Oriol Casanovas Photographer

The lost spirit of Tao

Located at the southern tip of a vast and dusty plain, the Qin Ling mountain range emerges in huge granite plates from the waters of the yellow river, piecing the clouds and dividing the province of Shaanxi. Its tallest mountain, the imposing Mount Hua (7070 ft.) with its five summits, is well known in China as one of its “Five Great Mountains”, and historically has been home for Sages and Taoist monks.

Today the quietness of past times is lost. Its dramatically steep slopes (this mountain is considered as "the most precipitous mountain under heaven") have been softened with some comfortable paths and carefully constructed stairs. And thanks to the impressive gondola lift opened to the public in 2013, today 1500 hikers can reach the north peak, every hour, in just twenty minutes.

But even so, one can still find the authenticity of this impressive mountain in its shape (Hua Shan takes its name after its lotus flower with five petals form-) landscapes, magnificence, and in some of the paths that you must be very brave before to taking on. One of those well-known tracks is the infamous one built on wooden timbers and hanging precariously on a breath-taking cliff for some hundreds of meters. This suspended corridor leads you to an small temple cave. For the unwary it could also lead to death.

Because, after all, a mountain such as this will never completely be tamed by the human hand. -- Oriol Casanovas

Hua Shan Mountain

Old mates conversing in the accesses of the Cloister of the Jade Spring (玉泉院) Taoist Temple, located on the entrance of the west gate.

Hua Shan Mountain

A girl is abstracted with her ​​umbrella in Yuquan Yuan's temple gardens.

Jade Spring temple in Hua Shan

Mr. Jin Yicheng, head monk of the Cloister of the Jade Spring (玉泉院), seems to be observed by the figures of the murals. None of the monks portrayed in this project, allowed to be photographed initially.

A fortune teller in the Jade Spring Temple

A fortune teller and his client.

Yuquan Yan temple stairs in Hua Shan

Conversation on the stairs ascending to Yuquan Yuan temple.

Hua Shan Mountain cable car

The imposing watermarked granite walls of the mountain, makes the cable car that ascends to the north peak seems very small.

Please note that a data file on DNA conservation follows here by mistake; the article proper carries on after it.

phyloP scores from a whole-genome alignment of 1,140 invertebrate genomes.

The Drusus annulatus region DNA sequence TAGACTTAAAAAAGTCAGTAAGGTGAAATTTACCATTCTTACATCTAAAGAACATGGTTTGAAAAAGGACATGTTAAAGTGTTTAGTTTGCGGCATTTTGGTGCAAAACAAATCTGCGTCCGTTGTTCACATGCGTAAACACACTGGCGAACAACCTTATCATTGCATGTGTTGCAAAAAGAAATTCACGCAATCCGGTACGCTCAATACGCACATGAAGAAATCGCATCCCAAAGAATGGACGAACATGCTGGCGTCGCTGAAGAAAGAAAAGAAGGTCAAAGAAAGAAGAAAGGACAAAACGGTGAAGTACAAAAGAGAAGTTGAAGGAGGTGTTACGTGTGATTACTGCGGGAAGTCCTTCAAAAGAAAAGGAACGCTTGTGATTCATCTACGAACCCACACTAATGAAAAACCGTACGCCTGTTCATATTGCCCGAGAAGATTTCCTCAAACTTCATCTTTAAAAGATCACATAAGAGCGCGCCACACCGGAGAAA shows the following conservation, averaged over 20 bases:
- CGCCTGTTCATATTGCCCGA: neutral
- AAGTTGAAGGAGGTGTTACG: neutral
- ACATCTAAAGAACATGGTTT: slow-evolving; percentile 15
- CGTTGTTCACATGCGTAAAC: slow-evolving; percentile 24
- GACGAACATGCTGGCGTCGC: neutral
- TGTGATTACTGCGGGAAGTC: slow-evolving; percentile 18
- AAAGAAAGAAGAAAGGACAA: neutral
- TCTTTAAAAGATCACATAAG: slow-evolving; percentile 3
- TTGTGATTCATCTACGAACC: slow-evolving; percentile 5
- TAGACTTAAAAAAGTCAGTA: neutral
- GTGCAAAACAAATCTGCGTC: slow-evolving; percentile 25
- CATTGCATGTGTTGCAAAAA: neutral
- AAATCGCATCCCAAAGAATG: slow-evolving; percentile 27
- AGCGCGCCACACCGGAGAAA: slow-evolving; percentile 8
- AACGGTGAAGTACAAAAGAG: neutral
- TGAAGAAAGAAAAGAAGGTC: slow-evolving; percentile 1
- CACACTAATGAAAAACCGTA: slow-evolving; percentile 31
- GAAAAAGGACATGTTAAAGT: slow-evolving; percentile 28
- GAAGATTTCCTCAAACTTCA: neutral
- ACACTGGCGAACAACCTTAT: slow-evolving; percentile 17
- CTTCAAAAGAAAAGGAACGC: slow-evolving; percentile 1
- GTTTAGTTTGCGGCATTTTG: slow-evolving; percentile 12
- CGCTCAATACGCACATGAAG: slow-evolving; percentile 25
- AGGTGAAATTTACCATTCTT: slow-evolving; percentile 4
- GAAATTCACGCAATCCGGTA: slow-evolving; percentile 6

Hua Shan Mountain porter

A porter shows his walking stick. This is a very important tool for them, since it is used to support the load on the moments of rest.

A worker sleeping in a cave in Hua Shan Mountain

A worker rests in a cave drilled in the granite.

Mount Hua landscape

Hua Shan's beauty lies in the verticality and grandeur of its landscapes.

Locks in Hua Shan Mountain safety chain

It is customary to buy a golden lock and add it to the iron railings as a prayer for the beloved ones.

Gold lock pass in Hua Shan Mountain

When climbing over the "Blue Dragon Range", travelers arrive at the "Gold Lock Pass". Hundreds of thousands of locks are hunged in the most unlikely places all over the mountain. The pollution generated by the locks and the red ribbons is not considered yet as a problem.

The Central peak in Hua Shan

All routes in the mountain are well marked and defined.

The Chess Pavilion in the East peak of Hua shan

Sunrise in the east peak, named "The peak of the Rising Sun".

A porter descends the steep stairs of Hua Shan

A porter descends with empty water bottles. The water is a luxury that is carried on the shoulders.

A temporary shelter in Hua Shan

Some workers spend the night on the mountain in temporary settlements.

Stairs leading to the east peak

A porter ascends the stairs leading to the east peak. The chess pavilion.

A taoist Monk in Hua Shan

A Taoist monk poses in front of his quarters in a temple.

Stairways in Hua Shan

Stairways to heaven in Hua Shan.

A porter in Hua Shan

Although the gondola lift has meant a great advance to transport goods and materials, human effort is still required to distribute it all over the mountain.

A porter having lunch in Hua Shan
A porter charges energies before resuming his work. The work of these men is indispensable to supply any activity that takes place in the mountains.
The Vast Sky Plank Walk in Hua Shan

The pass of the "Vast Sky Plank Walk" (长空栈道) leads to an small cave with the image of Lao Tzu. To pass this stretch we must necessarily be equipped with a safety harness since the fall is deadly.

An image of Lao Tzu in a cave in Hua Shan

Once the passage of the "Vast Sky Plank Walk" is overcomed, one comes to a small cave with an image of Lao Tzu. Taoism does not worship any God, but the author of the Tao Te Ching is revered as the personification of the Tao.

A Taoist Monk in Hua Shan

A Taoist monk reads illuminated by a electric resistance heater.

The sunset seen from the central peak.

The sunset seen from the central peak.

The Yellow River seen from the central peak

The Yellow River shines under the light of the last rays of sun. Vista from the central peak.